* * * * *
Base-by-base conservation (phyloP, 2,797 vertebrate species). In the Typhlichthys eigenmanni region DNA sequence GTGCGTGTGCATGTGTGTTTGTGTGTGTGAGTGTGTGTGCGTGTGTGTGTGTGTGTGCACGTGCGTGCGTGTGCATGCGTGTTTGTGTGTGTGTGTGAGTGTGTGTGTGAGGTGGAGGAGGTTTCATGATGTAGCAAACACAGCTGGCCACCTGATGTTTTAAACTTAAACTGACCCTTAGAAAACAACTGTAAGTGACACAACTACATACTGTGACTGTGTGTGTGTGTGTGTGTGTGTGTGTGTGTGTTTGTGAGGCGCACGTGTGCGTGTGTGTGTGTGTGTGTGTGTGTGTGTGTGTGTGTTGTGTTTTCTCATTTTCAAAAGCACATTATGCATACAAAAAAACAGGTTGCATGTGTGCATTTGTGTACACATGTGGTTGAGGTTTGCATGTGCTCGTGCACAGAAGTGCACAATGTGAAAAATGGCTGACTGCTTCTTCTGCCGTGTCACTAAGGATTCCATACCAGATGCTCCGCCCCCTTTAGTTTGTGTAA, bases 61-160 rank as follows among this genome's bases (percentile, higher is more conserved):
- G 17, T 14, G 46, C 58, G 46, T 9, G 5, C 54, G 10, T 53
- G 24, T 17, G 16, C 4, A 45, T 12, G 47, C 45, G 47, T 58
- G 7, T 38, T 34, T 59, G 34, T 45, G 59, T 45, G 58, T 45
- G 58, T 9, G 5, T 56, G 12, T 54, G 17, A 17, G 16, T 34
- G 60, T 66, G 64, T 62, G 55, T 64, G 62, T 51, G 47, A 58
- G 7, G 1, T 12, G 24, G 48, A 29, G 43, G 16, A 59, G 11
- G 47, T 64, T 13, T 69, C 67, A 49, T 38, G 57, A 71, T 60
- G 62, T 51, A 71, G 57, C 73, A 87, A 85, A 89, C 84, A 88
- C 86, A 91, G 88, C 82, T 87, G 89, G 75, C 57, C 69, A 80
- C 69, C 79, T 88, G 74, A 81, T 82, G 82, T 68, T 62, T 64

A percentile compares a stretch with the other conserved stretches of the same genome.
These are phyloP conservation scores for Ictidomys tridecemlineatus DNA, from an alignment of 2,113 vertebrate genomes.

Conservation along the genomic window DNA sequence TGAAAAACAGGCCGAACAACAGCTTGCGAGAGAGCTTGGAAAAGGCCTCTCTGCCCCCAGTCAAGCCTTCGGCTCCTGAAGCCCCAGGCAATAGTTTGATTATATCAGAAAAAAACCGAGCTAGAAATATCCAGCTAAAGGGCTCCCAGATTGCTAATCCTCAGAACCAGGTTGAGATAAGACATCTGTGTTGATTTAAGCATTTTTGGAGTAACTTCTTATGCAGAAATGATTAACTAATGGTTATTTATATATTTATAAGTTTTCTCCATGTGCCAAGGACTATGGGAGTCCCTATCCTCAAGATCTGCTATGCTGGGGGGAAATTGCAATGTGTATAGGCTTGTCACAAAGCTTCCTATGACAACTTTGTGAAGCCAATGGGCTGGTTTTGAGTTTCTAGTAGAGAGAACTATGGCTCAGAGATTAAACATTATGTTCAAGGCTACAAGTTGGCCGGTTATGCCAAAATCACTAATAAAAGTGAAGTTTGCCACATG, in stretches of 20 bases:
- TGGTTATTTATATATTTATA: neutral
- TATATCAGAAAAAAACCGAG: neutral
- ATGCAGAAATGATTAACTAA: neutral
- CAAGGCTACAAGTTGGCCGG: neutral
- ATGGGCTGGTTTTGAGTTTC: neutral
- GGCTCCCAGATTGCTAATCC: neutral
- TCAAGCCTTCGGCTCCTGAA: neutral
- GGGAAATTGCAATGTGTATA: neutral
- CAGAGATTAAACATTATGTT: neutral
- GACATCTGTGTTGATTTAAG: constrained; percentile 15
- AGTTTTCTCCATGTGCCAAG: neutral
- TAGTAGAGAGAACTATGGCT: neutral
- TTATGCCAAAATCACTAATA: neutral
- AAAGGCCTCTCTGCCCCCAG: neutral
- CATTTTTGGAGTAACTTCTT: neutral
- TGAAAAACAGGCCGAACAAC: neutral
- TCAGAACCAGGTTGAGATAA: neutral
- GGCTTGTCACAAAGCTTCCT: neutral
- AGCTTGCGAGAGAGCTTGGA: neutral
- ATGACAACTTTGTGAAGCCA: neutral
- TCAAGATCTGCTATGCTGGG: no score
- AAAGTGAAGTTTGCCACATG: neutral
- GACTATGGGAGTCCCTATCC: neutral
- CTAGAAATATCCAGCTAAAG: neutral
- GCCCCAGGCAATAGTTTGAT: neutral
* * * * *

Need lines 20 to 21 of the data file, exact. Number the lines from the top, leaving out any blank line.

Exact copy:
- GGCTCCCAGATTGCTAATCC: neutral
- TCAAGCCTTCGGCTCCTGAA: neutral